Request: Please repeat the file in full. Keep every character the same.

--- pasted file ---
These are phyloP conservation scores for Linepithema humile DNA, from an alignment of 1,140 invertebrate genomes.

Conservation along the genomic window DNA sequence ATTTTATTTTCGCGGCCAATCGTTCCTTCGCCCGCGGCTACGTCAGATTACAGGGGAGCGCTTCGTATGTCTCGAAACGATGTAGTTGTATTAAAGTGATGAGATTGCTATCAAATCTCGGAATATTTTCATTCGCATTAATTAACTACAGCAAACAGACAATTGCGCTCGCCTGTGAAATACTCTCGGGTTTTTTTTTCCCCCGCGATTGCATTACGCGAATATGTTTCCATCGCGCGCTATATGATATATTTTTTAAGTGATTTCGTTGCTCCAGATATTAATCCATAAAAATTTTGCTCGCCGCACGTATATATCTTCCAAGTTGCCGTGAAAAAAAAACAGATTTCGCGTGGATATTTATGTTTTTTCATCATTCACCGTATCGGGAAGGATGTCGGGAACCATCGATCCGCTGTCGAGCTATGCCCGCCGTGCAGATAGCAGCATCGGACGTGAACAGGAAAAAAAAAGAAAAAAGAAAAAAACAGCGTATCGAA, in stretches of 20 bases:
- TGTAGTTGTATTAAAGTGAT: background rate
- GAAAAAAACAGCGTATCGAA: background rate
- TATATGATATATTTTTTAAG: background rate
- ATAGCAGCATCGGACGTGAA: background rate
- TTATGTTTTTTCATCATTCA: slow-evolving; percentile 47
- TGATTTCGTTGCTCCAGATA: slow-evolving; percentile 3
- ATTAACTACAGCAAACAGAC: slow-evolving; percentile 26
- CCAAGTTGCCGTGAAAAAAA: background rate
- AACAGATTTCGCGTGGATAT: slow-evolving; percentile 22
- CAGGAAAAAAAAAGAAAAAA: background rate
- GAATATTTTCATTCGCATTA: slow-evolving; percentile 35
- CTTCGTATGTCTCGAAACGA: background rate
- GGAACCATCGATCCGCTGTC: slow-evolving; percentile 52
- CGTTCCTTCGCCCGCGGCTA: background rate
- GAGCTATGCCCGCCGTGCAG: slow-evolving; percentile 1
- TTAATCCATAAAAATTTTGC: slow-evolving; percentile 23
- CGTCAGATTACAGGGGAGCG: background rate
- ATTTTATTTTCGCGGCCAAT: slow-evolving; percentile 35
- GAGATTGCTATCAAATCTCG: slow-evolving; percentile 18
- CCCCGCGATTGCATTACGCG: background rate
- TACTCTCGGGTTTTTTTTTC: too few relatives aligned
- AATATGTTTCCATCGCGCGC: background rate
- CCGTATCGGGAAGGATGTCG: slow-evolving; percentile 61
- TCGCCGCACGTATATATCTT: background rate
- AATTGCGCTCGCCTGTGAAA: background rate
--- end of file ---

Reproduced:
These are phyloP conservation scores for Linepithema humile DNA, from an alignment of 1,140 invertebrate genomes.

Conservation along the genomic window DNA sequence ATTTTATTTTCGCGGCCAATCGTTCCTTCGCCCGCGGCTACGTCAGATTACAGGGGAGCGCTTCGTATGTCTCGAAACGATGTAGTTGTATTAAAGTGATGAGATTGCTATCAAATCTCGGAATATTTTCATTCGCATTAATTAACTACAGCAAACAGACAATTGCGCTCGCCTGTGAAATACTCTCGGGTTTTTTTTTCCCCCGCGATTGCATTACGCGAATATGTTTCCATCGCGCGCTATATGATATATTTTTTAAGTGATTTCGTTGCTCCAGATATTAATCCATAAAAATTTTGCTCGCCGCACGTATATATCTTCCAAGTTGCCGTGAAAAAAAAACAGATTTCGCGTGGATATTTATGTTTTTTCATCATTCACCGTATCGGGAAGGATGTCGGGAACCATCGATCCGCTGTCGAGCTATGCCCGCCGTGCAGATAGCAGCATCGGACGTGAACAGGAAAAAAAAAGAAAAAAGAAAAAAACAGCGTATCGAA, in stretches of 20 bases:
- TGTAGTTGTATTAAAGTGAT: background rate
- GAAAAAAACAGCGTATCGAA: background rate
- TATATGATATATTTTTTAAG: background rate
- ATAGCAGCATCGGACGTGAA: background rate
- TTATGTTTTTTCATCATTCA: slow-evolving; percentile 47
- TGATTTCGTTGCTCCAGATA: slow-evolving; percentile 3
- ATTAACTACAGCAAACAGAC: slow-evolving; percentile 26
- CCAAGTTGCCGTGAAAAAAA: background rate
- AACAGATTTCGCGTGGATAT: slow-evolving; percentile 22
- CAGGAAAAAAAAAGAAAAAA: background rate
- GAATATTTTCATTCGCATTA: slow-evolving; percentile 35
- CTTCGTATGTCTCGAAACGA: background rate
- GGAACCATCGATCCGCTGTC: slow-evolving; percentile 52
- CGTTCCTTCGCCCGCGGCTA: background rate
- GAGCTATGCCCGCCGTGCAG: slow-evolving; percentile 1
- TTAATCCATAAAAATTTTGC: slow-evolving; percentile 23
- CGTCAGATTACAGGGGAGCG: background rate
- ATTTTATTTTCGCGGCCAAT: slow-evolving; percentile 35
- GAGATTGCTATCAAATCTCG: slow-evolving; percentile 18
- CCCCGCGATTGCATTACGCG: background rate
- TACTCTCGGGTTTTTTTTTC: too few relatives aligned
- AATATGTTTCCATCGCGCGC: background rate
- CCGTATCGGGAAGGATGTCG: slow-evolving; percentile 61
- TCGCCGCACGTATATATCTT: background rate
- AATTGCGCTCGCCTGTGAAA: background rate